Editing & Processing:
The photos were deleted. I used the Egyptian dial-up connection to download recovery software to restore the data. I honesty did not remember shooting this photo until seeing it with the rest of the recovered files. I adjusted the exposure and fixed the white balance. After that there wasn’t much to do other than add contrast and saturation. The hardest part was keeping this photo a secret until I returned to New York. I still had a few days in Egypt and didn’t want to leave anything to chance.
I didn’t return to Cairo for another year. My cousin, who ranked high in the Muslim Brotherhood, was understandably upset about my publishing the photo. It made his organization look bad, and the photo was used as propaganda and a symbol of Muslim Brotherhood aggression on Egyptian social media. The photo was used as evidence by a court that sentenced the pictured vandal to 4 years in prison. An excessive sentencing by anyone’s standards. I feel empathetic to him. I wonder if he blames me for his sentence, or if he understands what he did. I wish he never painted what he did on that church, but I don’t regret publishing the photo for a second. As a journalist I have a responsibility to tell the truth. The truth is he did what he did and I was there to document it.
I can’t advise anyone to put themselves in a compromising situation for the sake of a photo. The truth is, as a photojournalist, you need to be ready to shoot a photo at any moment. My advice is to keep your focus fixed on living an interesting life. Photography is an experience that starts before the shutter is fired. Put yourself outside of your comfort zone and always be ready shoot.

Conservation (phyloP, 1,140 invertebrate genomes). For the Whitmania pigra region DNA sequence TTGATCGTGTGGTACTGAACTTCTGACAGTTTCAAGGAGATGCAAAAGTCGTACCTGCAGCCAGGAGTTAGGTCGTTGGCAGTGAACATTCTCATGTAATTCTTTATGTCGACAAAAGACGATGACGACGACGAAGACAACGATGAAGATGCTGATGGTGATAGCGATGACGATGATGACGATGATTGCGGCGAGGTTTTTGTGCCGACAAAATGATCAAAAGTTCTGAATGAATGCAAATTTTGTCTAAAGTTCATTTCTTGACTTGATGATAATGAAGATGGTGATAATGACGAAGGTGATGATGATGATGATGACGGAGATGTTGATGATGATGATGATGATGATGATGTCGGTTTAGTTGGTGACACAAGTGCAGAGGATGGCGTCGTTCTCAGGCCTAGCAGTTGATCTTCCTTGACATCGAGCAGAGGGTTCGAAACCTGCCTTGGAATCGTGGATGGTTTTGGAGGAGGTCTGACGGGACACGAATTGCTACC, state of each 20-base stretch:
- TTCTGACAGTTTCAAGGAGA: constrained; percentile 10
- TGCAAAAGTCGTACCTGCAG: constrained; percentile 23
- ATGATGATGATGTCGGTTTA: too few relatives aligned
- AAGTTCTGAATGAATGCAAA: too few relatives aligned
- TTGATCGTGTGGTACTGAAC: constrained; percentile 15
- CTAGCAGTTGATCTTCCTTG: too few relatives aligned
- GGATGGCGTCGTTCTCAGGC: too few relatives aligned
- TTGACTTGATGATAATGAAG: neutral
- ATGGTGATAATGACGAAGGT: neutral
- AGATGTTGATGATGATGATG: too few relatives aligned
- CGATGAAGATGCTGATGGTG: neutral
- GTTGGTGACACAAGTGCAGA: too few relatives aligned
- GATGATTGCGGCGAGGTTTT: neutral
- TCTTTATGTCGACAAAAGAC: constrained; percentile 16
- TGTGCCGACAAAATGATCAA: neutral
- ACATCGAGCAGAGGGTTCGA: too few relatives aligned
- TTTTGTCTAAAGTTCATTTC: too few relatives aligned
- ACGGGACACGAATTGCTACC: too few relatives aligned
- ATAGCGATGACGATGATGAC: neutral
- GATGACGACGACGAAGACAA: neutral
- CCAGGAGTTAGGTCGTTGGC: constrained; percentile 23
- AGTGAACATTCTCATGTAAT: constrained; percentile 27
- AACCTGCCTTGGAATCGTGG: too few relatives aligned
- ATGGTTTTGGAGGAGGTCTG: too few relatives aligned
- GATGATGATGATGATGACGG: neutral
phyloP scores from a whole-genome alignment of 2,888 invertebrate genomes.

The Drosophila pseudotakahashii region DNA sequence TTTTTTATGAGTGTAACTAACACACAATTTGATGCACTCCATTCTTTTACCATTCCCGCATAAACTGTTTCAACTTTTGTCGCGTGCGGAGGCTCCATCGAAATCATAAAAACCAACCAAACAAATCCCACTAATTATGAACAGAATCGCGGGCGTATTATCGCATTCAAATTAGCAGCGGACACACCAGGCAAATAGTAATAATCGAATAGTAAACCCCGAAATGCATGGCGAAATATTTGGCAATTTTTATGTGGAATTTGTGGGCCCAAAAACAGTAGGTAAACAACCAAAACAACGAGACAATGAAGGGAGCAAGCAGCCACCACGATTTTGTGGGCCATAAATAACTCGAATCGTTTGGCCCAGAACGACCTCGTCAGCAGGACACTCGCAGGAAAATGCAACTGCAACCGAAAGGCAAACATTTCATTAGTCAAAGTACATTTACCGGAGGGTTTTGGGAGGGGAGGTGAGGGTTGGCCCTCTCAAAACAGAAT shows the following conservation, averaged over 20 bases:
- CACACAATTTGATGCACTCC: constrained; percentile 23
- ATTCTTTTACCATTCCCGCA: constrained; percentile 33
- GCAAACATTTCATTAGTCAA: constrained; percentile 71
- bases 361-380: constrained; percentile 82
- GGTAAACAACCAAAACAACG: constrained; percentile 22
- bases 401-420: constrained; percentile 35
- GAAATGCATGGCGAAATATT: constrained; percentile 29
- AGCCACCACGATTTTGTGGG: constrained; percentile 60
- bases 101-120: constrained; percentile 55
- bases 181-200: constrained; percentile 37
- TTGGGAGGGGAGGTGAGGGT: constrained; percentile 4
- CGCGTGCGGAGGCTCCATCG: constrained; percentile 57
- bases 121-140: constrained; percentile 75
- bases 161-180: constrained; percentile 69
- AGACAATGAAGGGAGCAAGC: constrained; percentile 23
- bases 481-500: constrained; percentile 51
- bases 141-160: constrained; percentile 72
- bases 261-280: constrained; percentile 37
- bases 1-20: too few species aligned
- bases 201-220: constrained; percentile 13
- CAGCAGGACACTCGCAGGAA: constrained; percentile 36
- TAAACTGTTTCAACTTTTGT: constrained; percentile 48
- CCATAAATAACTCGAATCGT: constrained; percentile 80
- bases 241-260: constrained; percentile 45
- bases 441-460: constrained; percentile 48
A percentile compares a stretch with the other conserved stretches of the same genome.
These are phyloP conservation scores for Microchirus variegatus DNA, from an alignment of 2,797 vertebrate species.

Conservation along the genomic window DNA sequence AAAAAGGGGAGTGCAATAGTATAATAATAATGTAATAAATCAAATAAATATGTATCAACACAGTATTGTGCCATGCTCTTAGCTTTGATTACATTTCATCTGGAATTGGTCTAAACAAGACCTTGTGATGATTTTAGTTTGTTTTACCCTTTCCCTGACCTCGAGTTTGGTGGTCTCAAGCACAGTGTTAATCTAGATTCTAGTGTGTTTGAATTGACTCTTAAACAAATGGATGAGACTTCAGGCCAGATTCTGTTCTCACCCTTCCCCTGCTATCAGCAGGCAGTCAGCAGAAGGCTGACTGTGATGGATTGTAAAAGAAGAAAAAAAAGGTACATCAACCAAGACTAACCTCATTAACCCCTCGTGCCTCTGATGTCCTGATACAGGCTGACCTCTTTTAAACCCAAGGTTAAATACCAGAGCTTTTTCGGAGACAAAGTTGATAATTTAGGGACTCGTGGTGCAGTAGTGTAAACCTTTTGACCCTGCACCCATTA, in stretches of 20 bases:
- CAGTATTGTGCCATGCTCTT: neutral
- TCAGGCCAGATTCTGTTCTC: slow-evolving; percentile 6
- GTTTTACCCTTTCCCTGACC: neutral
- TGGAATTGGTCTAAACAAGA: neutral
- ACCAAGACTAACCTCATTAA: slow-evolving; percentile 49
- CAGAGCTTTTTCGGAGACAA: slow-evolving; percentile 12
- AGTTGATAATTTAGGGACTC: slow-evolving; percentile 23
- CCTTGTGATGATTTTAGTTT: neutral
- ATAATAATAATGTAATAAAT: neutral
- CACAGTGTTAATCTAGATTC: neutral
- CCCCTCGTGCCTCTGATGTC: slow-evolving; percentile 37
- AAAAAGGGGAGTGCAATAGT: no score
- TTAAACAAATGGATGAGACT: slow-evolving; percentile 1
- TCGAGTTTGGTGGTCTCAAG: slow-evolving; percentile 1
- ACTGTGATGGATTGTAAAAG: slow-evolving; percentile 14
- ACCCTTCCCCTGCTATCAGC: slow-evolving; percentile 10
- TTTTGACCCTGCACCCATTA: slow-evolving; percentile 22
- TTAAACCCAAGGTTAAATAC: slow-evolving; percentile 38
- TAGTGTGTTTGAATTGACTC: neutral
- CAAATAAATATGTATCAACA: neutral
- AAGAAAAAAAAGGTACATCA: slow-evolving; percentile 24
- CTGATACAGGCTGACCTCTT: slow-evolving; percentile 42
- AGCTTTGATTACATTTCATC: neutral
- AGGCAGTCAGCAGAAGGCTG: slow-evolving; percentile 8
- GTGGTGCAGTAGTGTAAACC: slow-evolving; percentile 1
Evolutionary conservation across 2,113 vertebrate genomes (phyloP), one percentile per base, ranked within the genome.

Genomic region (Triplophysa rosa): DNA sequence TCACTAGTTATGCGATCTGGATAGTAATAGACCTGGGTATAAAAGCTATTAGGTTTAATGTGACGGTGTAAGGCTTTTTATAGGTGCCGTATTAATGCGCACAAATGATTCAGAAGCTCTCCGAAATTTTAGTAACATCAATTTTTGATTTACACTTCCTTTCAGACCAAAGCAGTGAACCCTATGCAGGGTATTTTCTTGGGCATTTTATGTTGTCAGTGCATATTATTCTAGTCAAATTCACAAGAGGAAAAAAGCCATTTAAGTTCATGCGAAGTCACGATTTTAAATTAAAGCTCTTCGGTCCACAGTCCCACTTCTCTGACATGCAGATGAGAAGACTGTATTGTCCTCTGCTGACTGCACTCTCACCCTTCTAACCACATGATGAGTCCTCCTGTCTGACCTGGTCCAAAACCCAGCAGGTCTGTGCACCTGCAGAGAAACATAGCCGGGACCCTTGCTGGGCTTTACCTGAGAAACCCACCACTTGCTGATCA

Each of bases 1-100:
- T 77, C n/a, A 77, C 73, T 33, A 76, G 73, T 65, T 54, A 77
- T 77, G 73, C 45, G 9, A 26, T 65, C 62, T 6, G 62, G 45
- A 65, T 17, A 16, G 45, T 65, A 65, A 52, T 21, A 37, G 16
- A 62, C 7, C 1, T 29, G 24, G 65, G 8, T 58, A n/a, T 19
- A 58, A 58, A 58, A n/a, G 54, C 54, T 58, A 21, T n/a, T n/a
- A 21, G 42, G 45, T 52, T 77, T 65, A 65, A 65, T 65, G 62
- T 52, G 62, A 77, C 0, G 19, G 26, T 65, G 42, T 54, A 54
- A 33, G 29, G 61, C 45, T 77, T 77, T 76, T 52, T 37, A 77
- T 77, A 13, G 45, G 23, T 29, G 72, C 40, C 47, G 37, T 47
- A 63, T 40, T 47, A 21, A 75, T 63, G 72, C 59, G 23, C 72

I draw inspiration from my identity. Muslim Americans reluctantly learn about politics at a very early age. We live our lives conscious of how different we view ourselves and how other people see us. Constantly listening to the carless accusations news anchors flung at my community left a passionate impression of distrust in my heart towards mass media. It fed my motivation to be curios and critical thinking. It all started with a pirated copy of Adobe Flash on a computer that my family and I shared. Crude key-frame animations cultivated my interest in linear story telling, and that directed me to documentary film making, then eventually photography. Through any medium my motivation, as a Muslim American, stayed constant. To find, then tell the truth.
About the Photographer
Aymann Ismail is an Egyptian-American photographer and video journalist. Raised Muslim in the cultural limbo of a post-9/11 America, his work focuses on urban culture and identity. Ismail frequently visits conflict-torn Egypt where he documents the people beyond the headlines. He currently resides in Brooklyn, NY, where he navigates the illicit world of graffiti capturing moments rarely seen from the underbelly of New York City.